Russia Set for Summer of Electronics Shortages as Sanctioned Stocks Dwindle

By guest author Leonid Orlov, Moscow Consultant

Trade blockade bites as country struggles to find substitute suppliers and would-be parallel importers navigate major logistical challenges.

Russia: Digital deprivation: Russian gadget aficionados face seasonal supply shortfall

With western sanctions putting the Russian economy under unprecedented stress, concerns are growing that stocks of certain goods may soon be exhausted. The problem has been exacerbated by the withdrawal of many global brands and retailers from the country and disruptions to a vast number of established supply routes. As yet, it is also unclear as to how effective the recent restoration of many parallel / grey import options will prove to be in making up the expected deficit.

At present, consumer‑electronics items and household electric appliances are the categories expected to be most immediately affected. It has already proven difficult to source comparable alternative items, while there is some expectation that growing consumer concern may soon trigger panic buying and substantial price hikes. Should conventional purchasing patterns be maintained, however, it is believed that sufficient stocks remain to keep shelves full and orders met until mid‑summer.

Perhaps more concerning is the gadgets sector, which is believed to be more vulnerable to the logistics challenges, while also traditionally subject to an early summer sales peak. This latter phenomenon largely relates to the surge in demand occasioned by both the pre‑holiday shopping sprees on the part of students and by the tradition of parents rewarding the academic successes of their children with a new digital device or accessory. Among the items where demand is likely to outstrip supply are many of the more popular brands of e‑book readers, wireless earphones, tablet PCs and smartphones.

Supplies of new desktop and laptop PCs are also expected to dwindle, with fresh stocks only likely to arrive via the comparatively untested parallel‑import channels. This is largely because there are relatively few easily accessible alternatives to the Taiwanese and US brands that have exited the Russian market, while even local manufacturers are heavily reliant on imported components from sanction‑supporting nations. It has yet to be seen how effective the covert consignments being channelled via Turkey, Kazakhstan and Uzbekistan will prove to be when it comes to replenishing the shelves left bare by the official blockade.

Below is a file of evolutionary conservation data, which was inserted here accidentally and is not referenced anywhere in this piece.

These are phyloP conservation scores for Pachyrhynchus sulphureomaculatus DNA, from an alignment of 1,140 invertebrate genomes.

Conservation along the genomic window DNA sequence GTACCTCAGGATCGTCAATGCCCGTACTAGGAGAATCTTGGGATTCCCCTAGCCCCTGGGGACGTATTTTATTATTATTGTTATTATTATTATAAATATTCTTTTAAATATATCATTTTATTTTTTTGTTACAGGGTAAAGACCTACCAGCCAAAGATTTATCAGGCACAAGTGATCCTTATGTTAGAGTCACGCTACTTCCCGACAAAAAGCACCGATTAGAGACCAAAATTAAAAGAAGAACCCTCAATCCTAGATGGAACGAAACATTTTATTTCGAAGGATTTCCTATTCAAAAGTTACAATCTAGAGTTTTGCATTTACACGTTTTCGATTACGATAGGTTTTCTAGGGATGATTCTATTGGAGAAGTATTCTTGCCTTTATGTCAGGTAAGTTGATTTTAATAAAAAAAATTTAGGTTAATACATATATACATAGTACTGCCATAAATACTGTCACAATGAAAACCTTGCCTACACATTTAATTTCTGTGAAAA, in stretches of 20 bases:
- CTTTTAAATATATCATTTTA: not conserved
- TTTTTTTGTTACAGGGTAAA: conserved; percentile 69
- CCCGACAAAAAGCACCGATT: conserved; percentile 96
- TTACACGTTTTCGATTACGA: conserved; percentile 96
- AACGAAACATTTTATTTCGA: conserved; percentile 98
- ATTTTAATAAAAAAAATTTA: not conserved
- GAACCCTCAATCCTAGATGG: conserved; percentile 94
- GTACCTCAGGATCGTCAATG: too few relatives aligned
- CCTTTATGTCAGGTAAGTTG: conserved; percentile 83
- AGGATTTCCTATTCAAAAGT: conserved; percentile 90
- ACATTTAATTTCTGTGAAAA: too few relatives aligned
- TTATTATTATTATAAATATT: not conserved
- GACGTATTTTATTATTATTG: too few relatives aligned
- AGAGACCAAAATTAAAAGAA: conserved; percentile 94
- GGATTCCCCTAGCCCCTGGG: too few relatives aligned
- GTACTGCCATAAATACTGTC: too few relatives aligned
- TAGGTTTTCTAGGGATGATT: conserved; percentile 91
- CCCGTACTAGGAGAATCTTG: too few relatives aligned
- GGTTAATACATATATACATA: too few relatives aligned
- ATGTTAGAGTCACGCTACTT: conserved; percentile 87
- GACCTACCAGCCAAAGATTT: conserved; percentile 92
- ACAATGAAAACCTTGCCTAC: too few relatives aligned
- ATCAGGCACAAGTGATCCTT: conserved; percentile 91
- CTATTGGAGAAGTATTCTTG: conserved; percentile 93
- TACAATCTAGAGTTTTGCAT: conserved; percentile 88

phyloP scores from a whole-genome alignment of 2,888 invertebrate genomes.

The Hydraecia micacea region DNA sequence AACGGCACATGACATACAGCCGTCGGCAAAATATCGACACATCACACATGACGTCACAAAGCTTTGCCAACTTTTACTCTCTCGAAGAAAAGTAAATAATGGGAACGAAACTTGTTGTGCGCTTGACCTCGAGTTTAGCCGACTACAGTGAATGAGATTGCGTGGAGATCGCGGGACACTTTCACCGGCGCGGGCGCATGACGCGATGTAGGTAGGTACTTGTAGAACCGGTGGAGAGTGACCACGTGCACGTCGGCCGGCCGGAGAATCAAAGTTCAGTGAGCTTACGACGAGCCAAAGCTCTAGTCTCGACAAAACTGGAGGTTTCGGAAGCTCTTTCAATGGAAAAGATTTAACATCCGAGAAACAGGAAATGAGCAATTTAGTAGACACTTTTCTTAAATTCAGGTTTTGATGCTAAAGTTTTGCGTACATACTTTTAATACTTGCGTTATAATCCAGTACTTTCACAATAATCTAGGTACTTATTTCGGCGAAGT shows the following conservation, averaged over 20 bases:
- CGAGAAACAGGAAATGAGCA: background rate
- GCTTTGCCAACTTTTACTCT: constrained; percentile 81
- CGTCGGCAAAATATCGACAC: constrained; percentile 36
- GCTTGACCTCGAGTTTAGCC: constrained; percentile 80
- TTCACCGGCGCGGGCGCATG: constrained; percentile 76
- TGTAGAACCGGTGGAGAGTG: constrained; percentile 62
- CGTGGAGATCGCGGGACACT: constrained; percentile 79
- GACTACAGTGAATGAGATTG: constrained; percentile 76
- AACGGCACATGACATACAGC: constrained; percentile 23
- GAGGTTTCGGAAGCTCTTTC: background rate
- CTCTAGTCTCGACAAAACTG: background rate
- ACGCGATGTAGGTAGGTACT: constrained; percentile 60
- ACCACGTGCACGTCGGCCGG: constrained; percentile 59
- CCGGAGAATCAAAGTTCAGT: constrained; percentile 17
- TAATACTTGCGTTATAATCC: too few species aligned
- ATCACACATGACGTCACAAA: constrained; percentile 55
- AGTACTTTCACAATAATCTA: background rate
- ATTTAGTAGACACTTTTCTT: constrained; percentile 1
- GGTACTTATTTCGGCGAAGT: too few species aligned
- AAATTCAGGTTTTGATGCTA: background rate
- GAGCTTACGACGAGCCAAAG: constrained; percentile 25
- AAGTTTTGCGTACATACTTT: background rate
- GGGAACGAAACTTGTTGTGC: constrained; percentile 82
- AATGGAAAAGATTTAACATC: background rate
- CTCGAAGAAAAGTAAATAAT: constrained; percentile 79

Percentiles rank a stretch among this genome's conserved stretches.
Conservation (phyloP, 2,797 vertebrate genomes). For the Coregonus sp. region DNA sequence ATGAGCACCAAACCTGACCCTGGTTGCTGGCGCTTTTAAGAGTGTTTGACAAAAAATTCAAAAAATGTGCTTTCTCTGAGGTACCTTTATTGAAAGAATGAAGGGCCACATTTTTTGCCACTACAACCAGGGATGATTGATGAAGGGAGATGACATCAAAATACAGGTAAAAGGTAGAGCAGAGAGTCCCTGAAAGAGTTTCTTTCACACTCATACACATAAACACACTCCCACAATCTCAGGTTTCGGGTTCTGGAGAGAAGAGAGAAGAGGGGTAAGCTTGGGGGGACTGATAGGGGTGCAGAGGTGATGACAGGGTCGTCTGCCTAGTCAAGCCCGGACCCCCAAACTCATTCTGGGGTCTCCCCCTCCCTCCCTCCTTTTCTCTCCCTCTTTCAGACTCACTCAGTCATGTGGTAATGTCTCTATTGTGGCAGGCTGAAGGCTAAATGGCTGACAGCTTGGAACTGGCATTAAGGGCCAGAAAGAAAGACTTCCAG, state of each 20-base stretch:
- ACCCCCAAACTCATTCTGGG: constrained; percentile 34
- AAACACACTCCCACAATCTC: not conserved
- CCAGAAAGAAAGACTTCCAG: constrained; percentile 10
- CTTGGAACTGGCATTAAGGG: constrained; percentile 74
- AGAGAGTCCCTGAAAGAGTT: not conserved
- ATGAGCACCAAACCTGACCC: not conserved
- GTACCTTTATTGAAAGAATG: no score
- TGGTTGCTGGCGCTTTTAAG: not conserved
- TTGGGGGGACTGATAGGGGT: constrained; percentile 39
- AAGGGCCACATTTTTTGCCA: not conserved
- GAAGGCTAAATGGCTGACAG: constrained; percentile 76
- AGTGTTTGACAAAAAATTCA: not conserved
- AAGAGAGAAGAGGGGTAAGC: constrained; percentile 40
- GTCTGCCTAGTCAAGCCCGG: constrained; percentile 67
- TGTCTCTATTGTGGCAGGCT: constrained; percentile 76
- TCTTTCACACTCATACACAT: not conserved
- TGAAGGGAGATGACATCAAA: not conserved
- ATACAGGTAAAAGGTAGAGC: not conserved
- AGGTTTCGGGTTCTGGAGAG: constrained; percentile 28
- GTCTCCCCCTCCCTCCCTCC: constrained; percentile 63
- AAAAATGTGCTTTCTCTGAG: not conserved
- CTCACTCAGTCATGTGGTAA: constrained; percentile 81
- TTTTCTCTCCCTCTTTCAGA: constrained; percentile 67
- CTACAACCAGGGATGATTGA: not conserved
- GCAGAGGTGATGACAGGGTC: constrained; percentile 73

For its part, the Russian Ministry of Industry and Trade maintains that the country’s core retailers have sufficient inventory to meet the expected demand for refrigerators, TV sets, freezers, fans, water heaters, boilers, air conditioners and microwave ovens, as well as gas and electric stoves, over the coming months. This is a welcome respite given that many such items are deemed all but essential by Russian consumers as they turn to home improvement and the seasonal refurbishment of their country houses over the summer months. This surplus of stock offers Russia some respite given that it can no longer rely on the once busy assembly lines of Belarus, with the country having to contend with its own multiple sanctions.

In terms of e‑commerce,, Russia’s oldest and second‑largest online marketplace, maintains it has sufficient stocks of gadgets and smartphones on hand to meet short‑term demand providing the purchase patterns of the past two years are maintained. It also has few concerns with regard to its provision of laptop PCs and tablets, largely because its existing relationship is with third‑party agents and distributors rather than directly with brand owners, an arrangement that may circumvent the relevant sanctions somewhat.

More worrying are the brown and white electronics goods sectors. With few Russian manufacturers active in either market, demand to date has been almost wholly met by EU‑based suppliers. While some of the smaller domestic businesses producing comparable items, notably Bork, may in time be able to take some of the slack, they are, again, likely to be hampered by the problem of sourcing imported components and materials.

All of these difficulties and challenges do, however, represent something of an opportunity for any Hong Kong‑based supplier, distributor or brand willing to navigate the multiple challenges of servicing the Russian market. In many ways, the prevailing conditions mirror those of the 1990s, a time when small businesses could enjoy exponential growth by meeting the needs of the country’s vastly underserved market. The added challenge now, though, is that any company bold enough to make such a move must also be wily enough to avoid contravening the vast web of legal restrictions that now govern trade with Russia.